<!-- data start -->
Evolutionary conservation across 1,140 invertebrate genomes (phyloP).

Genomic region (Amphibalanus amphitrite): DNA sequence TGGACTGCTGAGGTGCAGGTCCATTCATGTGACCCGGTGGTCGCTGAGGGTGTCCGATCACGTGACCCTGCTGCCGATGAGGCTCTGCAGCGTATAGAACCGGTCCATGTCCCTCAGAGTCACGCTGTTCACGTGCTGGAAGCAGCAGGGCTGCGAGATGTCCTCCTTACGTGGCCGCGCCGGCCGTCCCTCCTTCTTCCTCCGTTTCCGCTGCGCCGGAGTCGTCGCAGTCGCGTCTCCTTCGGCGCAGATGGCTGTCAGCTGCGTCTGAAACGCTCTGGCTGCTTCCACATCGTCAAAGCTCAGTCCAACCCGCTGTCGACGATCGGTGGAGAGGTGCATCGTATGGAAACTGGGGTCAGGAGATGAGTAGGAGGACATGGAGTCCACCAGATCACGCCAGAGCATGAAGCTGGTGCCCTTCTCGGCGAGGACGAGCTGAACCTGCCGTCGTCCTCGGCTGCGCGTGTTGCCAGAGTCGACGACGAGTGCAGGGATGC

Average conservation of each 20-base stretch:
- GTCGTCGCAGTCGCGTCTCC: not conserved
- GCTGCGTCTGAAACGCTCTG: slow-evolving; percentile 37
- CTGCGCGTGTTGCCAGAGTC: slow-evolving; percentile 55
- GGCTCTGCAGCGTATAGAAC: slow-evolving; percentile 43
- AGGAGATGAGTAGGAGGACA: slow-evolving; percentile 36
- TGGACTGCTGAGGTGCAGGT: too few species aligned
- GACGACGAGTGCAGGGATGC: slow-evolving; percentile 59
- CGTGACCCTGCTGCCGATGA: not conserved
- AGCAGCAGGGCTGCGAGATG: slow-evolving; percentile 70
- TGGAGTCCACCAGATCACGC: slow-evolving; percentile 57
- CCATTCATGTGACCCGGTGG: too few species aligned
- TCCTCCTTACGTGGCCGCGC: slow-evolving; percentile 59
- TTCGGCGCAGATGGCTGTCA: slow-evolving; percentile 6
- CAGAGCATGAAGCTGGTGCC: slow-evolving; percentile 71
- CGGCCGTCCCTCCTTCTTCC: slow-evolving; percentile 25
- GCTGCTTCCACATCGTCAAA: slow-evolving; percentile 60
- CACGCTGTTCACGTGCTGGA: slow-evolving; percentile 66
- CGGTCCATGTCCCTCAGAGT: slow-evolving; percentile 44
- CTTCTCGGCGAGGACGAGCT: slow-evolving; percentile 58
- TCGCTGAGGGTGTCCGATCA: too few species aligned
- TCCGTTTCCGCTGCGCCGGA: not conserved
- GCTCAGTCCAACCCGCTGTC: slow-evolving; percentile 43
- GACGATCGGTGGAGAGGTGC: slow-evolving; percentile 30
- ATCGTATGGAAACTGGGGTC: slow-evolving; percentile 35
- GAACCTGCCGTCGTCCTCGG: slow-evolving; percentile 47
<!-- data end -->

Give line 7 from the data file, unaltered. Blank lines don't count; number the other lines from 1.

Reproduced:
- GGCTCTGCAGCGTATAGAAC: slow-evolving; percentile 43